A peek into the topics buzzing at Cassandra

It's the middle of the month and the end of the week! Time to talk about the most relevant internet news of the past seven days. Culture moves fast, and we at Cassandra try to move even faster to keep up with all the relevant issues Gen Z can't stop discussing. This week we'll explain the new TikTok Spider-trend, discuss how a group of young people is suing the Montana government over negligent climate crisis policies, and finally tackle the ongoing battle between Swifties and resellers. All this and more in this week's edition of Viral News!

Image of Spider-man from Across the Spider-verse with the text, "#canonevent" below


The new TikTok trend, inspired by the new and very popular movie Spider-man: Across the Spider-verse, is taking over the app as we speak. Currently raking over 173 million views, the idea of a #canonevent is to highlight the kind of situations we know are mistakes but they "are necessary to the plot.” These seemingly unavoidable events help to shape who the person is meant to become, build character, or are just necessary rites of passage. There's even a random Canon event generator filter. This trend also brings up the opportunity for users to treat their own missteps with more acceptance and compassion, understanding that their mistakes are all a part of their story. A wholesome trend? Sign us up!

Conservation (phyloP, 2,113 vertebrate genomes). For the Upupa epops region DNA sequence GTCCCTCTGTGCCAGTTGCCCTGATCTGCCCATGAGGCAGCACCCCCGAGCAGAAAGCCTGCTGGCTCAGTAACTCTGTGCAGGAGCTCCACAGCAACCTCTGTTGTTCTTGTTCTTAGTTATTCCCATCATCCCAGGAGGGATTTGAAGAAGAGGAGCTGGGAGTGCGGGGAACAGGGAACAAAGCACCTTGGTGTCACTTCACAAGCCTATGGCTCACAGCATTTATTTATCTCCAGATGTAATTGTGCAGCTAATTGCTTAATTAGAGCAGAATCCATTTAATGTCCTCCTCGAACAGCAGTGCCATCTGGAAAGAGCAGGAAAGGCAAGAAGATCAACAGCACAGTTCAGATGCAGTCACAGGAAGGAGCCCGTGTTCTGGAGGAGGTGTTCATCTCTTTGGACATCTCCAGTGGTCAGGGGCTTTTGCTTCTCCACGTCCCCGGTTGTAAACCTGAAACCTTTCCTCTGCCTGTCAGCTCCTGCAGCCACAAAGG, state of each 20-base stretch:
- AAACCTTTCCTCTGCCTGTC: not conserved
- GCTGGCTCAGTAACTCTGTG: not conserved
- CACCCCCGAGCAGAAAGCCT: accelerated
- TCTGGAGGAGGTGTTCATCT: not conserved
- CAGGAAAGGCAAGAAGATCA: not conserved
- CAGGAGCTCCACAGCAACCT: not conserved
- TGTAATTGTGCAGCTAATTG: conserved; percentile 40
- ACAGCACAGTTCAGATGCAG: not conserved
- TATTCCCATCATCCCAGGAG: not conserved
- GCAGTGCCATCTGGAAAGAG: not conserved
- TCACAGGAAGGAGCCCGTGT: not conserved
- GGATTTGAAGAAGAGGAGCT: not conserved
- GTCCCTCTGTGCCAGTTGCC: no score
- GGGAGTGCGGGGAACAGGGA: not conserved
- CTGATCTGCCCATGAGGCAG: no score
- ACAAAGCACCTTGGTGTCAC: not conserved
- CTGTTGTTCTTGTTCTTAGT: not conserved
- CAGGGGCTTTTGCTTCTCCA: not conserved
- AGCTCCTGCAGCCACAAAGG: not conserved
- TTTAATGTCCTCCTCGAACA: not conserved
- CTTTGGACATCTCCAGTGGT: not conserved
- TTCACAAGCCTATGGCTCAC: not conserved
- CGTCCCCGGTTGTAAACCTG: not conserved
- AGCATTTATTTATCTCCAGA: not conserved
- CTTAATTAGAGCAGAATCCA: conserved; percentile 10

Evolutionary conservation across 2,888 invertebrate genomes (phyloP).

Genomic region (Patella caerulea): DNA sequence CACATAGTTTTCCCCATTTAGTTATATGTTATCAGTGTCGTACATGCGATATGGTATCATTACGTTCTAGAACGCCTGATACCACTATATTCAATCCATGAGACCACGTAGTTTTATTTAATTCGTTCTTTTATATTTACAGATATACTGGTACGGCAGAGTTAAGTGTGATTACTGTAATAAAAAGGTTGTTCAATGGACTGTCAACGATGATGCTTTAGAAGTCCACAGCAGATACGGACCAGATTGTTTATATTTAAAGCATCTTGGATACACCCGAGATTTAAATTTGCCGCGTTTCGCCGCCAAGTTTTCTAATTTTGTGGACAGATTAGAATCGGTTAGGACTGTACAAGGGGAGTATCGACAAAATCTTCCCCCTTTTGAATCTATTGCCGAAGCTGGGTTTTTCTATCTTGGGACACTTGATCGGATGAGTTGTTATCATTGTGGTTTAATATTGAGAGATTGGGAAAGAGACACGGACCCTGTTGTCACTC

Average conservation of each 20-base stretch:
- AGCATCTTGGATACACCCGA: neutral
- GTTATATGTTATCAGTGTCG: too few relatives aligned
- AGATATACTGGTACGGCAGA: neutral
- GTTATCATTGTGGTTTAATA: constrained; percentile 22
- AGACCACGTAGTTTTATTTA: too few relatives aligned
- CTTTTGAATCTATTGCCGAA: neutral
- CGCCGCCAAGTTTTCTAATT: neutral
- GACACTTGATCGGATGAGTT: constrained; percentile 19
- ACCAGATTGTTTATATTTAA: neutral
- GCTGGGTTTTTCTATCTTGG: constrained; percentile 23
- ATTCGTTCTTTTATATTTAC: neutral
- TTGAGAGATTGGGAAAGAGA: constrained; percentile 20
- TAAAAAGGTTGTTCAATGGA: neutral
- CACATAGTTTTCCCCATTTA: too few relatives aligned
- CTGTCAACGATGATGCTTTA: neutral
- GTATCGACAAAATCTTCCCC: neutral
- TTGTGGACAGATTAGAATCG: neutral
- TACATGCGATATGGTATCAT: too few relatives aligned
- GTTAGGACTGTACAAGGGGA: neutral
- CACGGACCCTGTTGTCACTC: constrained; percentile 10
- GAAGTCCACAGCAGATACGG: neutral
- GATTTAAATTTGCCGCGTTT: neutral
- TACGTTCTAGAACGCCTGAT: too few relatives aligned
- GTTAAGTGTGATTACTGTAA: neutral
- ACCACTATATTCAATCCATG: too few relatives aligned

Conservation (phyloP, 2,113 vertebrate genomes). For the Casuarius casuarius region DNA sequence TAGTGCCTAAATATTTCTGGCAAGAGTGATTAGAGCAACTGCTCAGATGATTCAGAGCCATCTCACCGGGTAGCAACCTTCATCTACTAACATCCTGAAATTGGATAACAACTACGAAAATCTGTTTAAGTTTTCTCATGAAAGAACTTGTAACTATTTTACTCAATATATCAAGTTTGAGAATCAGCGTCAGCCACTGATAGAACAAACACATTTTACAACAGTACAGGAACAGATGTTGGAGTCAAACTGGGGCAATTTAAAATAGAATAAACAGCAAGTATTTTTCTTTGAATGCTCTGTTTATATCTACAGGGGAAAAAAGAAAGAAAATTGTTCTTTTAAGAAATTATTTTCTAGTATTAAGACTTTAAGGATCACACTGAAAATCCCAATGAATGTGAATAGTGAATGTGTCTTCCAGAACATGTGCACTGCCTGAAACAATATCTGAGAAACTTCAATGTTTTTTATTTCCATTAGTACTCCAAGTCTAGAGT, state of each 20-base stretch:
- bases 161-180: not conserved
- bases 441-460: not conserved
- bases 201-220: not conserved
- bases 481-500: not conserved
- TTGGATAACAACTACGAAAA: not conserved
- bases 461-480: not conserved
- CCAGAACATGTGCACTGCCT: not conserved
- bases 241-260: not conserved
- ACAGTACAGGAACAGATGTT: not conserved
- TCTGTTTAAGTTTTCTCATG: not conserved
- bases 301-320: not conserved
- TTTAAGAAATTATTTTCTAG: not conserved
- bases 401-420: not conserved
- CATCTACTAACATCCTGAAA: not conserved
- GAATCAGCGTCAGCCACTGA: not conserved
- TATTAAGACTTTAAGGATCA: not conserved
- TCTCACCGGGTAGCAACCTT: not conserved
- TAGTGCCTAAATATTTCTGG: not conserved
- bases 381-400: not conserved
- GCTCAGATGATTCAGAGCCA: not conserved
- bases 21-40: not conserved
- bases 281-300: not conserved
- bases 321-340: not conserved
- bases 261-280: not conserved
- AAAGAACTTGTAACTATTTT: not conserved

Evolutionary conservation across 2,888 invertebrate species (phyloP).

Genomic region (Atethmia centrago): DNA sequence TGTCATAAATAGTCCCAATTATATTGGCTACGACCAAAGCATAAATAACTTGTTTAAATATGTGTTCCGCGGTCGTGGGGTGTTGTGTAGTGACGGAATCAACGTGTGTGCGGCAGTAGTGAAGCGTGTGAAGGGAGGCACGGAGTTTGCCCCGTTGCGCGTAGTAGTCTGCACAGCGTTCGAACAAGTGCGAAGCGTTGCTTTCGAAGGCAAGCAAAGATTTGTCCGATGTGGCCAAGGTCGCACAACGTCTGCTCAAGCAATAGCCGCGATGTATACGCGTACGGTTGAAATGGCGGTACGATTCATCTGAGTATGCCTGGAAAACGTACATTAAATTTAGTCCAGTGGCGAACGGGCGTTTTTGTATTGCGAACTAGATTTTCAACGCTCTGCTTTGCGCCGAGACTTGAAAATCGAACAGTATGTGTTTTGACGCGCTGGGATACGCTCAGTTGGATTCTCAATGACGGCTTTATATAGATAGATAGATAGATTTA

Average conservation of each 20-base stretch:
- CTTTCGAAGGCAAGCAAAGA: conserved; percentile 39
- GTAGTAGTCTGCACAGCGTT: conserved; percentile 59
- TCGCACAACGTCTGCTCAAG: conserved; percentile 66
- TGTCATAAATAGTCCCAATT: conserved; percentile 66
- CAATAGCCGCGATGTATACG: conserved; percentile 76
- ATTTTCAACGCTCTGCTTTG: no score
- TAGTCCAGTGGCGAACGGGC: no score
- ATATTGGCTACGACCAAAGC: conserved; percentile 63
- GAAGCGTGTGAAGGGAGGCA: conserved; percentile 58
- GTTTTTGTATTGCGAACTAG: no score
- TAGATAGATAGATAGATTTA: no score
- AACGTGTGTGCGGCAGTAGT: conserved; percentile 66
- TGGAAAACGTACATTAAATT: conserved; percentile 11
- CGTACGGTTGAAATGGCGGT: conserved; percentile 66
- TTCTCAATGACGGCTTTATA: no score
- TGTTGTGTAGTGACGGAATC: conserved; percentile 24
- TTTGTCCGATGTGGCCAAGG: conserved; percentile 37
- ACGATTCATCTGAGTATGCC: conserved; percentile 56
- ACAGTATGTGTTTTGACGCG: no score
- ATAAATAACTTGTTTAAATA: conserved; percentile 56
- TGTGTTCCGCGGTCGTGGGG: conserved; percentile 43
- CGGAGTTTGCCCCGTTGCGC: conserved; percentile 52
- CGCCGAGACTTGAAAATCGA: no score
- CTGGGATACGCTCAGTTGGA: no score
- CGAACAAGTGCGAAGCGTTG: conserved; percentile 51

Text saying "The Held v. State of Montana" on top of an icon of Montana State


The actual case's name is The Held v. State of Montana, but it wasn't as catchy of a headline. The legal battle is led by a group of sixteen plaintiffs aged 5 to 22 who are suing the state of Montana, accusing its officials of prioritizing the fossil fuel industry over cleaner energy options and violating their constitutional right to a clean and healthy environment. The Our Children's Trust organization is coordinating the Gen Z and Gen Alpha complainants in this endeavor, which focuses on challenging the legislations around mining, petroleum refining, oil, and gas industries and demanding a transition to clean energy by 2050. The trial began on Monday, and even though similar attempts have been made unsuccessfully in other states, the plaintiffs say it's necessary to put their voices out there. In the words of one of their witnesses, UM Prof. Steve Running: "What has been shown in history over and over and over again is that when a significant social movement is needed, it's often been started by one or two or three people."

Image of a concert crowd with the text, "Swifties vs. Ticketmaster" overlayed


Adding to the list of young people putting themselves in David and Goliath situations, let's talk about Swifties. If there's something we can always recommend to brands, companies, industries, politicians, etc., it is to never mess with fandoms. Three Swifties are fighting the good fight against giant resellers after the chaos that started with the big Ticketmaster debacle of 2022. At the moment, Taylor Swift's Eras Tour is one of the most expensive tickets to acquire from a reseller anywhere in the country, but a trio of 20-somethings created an alternative that allows fans to get tickets face-value linking them to swifties sellers directly through their @ErasTourResell Twitter handle. The volunteer operation became a full-time job for them and has managed to connect over 3,000 swifties with their precious tickets. Please notice how we resisted using a song lyric reference in this entire entry. Growth.